1. Not finding help here? Sign up for a free 30min tutor trial with Chegg Tutors
    Dismiss Notice
Dismiss Notice
Join Physics Forums Today!
The friendliest, high quality science and math community on the planet! Everyone who loves science is here!

Another Surface Integral

  1. Oct 15, 2006 #1
    Okay - I thought that I figured this stuff out, but I didn't.
    The Problem
    When [tex]G(x, y, z) = (1-x^2-y^2)^{3/2}[/tex], and [tex]z = \sqrt{1-x^2-y^2}[/tex], evaluate the surface integral.
    My Work
    I keep trying this but I end up with the following integral that I cannot evaluate:

    [tex]
    \int_{-1}^{1} \!\!\! \int_{-\sqrt{1-y^2}}^{\sqrt{1-y^2}} (1-x^2-y^2)^{3/2}\sqrt{1+4x^2+4y^2} \,dx \,dy
    [/tex].

    Conversion to polar coordinates doesn't help much, either. How can I find this surface integral? (Ans: [itex]\frac{\pi}{2}[/itex])

    Thanks!
     
  2. jcsd
  3. Oct 15, 2006 #2

    HallsofIvy

    User Avatar
    Staff Emeritus
    Science Advisor

    How did you get that differential? [itex]z= \sqrt{1- x^2- y^2}[/itex] is the upper half of the sphere [itex]x^2+ y^2+ z^2= 1[/itex].

    Here's one way to treat it: think of the sphere as a 'level surface' of the function [itex]f(x,y,z)= x^2+ y^2+ z^2[/itex]. Then [itex]\nabla f= 2xi+ 2yj+ 2zk[/itex]. "Normalize that to the xy-plane by dividing through by the coefficient of k: [itex]\frac{x}{z}i+ \frac{y}{z}j+ 1[/itex] and take the length to get
    [tex]dS= \sqrt{\frac{x^2}{z^2}+ \frac{y^2}{z^2}+ 1}dxdy[/tex]
    [tex]= \frac{\sqrt{x^2+ y^2+ z^2}}{z}dxdy= \frac{1}{z}dxdy[/tex]
    Since [itex]z= \sqrt{1- x^2- y^2}[/itex], your integral becomes
    [tex]\int_{x= -1}^1\int_{y= -\sqrt{1-x^2}}^{\sqrt{1-x^2}}\frac{(1-x^2-y^2)^{3/2}}{(1-x^2-y^2)^\frac{1}{2}}dydx= \int_{x= -1}^1\int_{y= -\sqrt{1-x^2}}^{\sqrt{1-x^2}}(1- x^2- y^2) dydx[/tex]

    Another way: using spherical coordinates, with [itex]\rho= 1[/itex] gives parametric equations for the hemispher:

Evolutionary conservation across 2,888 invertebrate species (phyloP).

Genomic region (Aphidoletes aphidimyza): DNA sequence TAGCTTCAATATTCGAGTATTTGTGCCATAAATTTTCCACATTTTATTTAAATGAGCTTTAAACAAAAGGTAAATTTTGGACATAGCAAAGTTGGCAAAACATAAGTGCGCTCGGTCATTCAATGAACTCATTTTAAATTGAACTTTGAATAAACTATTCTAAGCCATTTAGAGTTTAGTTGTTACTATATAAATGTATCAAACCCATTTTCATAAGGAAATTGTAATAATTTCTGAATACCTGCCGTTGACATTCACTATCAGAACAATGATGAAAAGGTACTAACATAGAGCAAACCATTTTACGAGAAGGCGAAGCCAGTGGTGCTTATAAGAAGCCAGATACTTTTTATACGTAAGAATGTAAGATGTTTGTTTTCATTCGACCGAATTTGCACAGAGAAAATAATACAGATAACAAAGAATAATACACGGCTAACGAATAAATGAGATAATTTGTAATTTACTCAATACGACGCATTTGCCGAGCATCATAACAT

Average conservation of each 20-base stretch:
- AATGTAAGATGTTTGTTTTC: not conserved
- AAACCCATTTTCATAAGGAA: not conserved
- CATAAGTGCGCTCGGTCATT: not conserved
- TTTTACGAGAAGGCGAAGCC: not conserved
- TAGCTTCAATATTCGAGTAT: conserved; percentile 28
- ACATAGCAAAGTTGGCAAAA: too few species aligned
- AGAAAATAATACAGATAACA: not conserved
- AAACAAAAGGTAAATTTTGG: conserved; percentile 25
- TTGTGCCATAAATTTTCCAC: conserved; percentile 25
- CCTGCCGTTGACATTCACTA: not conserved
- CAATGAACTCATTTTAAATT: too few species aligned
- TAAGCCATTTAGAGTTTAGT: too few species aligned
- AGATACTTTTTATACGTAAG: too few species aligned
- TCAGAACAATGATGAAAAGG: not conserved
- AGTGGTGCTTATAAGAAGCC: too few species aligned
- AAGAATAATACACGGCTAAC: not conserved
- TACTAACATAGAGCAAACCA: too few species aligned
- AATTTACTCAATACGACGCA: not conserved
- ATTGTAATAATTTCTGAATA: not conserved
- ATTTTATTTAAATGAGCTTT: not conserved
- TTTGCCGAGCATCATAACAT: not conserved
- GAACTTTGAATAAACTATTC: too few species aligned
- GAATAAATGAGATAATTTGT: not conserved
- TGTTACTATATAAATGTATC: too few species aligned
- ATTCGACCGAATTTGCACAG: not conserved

[itex]x= cos(\theta)sin(\phi)[/itex], [itex]y= sin(\theta)sin(\phi)[/itex], and [itex]z= cos(\phi)[/itex], with [itex]0\le \theta \le 2\pi[/itex], [itex]0 \le \phi \le \frac{\pi}{2}[/itex].
    You can write the "position vector" of a point on the hemisphere as
    [tex] \vec{r}= cos(\theta)sin(\phi)\vec{i}+ sin(\theta)sin(\phi)\vec{j}+ cos(\phi)\vec{k}[/itex]
    Then the partial derivatives are
    [tex]\vec{r}_\theta = -sin(\theta)sin(\phi)\vec{i}+ cos(\theta)sin(\phi)\vec{j}[/tex]
    [tex]\vec{r}_\phi = cos(\theta)cos(\phi)\vec{i}+ sin(\theta)cos(\phi)\vec{j}- sin(\phi)\vec{k}[/tex]
    The "fundamental vector product" is the cross product of those:
    [tex]-cos(\theta)sin^2(\phi)\vec{i}- sin(\theta)sin^2(\phi)\vec{j}- sin(\phi)cos(\phi)\vec{k}[/tex]
    and its length gives the differential of surface area in those parameters:
    [tex]dS= sin^2(\phi)d\theta d\phi[/tex]

    Of course, [itex]1- x^2- y^2= 1- cos^2(\theta)sin^2(\phi)- sin^2(\theta)sin^2(\phi)= 1- sin^2(\phi)= cos^2(\phi)[/itex] so [itex](1-x^2-y^2)^\frac{3}{2}= cos^3(\phi)[/itex]

    In terms of those parameters your integral is
    [tex]\int_{\theta= 0}^{2\pi}\int_{\phi= 0}^{\frac{\pi}{2}}cos^3(\phi)sin^2(\phi) d\phi d\theta[/tex]
     
  4. Oct 15, 2006 #3
    I do not understand the "level surface," normalization, and "dividing through by the coefficient of k." Although mathematically I understand what you are doing, the concepts behind it confuse me.
    My textbook has not introduced gradients. It introduces divergence first, so technically I am not supposed to understand your gradient and normalization technique yet.

    I use the following integral to solve these types of problems:
    [tex]
    \int \!\!\! \int_R G(x, y, z) \sqrt{1 + \left( \frac{\partial f}{\partial x} \right ) ^2 + \frac{\partial f}{\partial y} \right ) ^2} \,dA
    [/tex]
    where [itex]R[/itex] is the projected surface (usually on the xy-plane), [itex]f[/itex] is one of the coordinates as a function of the other two (usually [tex]z = f(x, y)[/tex]), and [itex]dA[/itex] is the differential area element on the project (usually [tex]\,dx \,dy[/tex]). This integral is based on the idea that
    [tex]
    \hat{\textbf{n}} = \frac{-i\frac{\partial f}{\partial x} - j\frac{\partial f}{\partial y} + k}{\sqrt{1 + \left( \frac{\partial f}{\partial x} \right ) ^2 + \left( \frac{\partial f}{\partial y} \right )^2}}
    [/tex]

    EDIT: Never mind. Though I still don't understand your procedure, I really messed up in taking the partial derivatives of z. Therein was the problem.
     
    Last edited: Oct 15, 2006
Know someone interested in this topic? Share this thread via Reddit, Google+, Twitter, or Facebook

Have something to add?



Similar Discussions: Another Surface Integral
  1. Another integration (Replies: 22)

  2. Another integral (Replies: 7)

  3. Another integral (Replies: 8)

  4. Another Integral (Replies: 15)

  5. Another integral (Replies: 3)

Loading...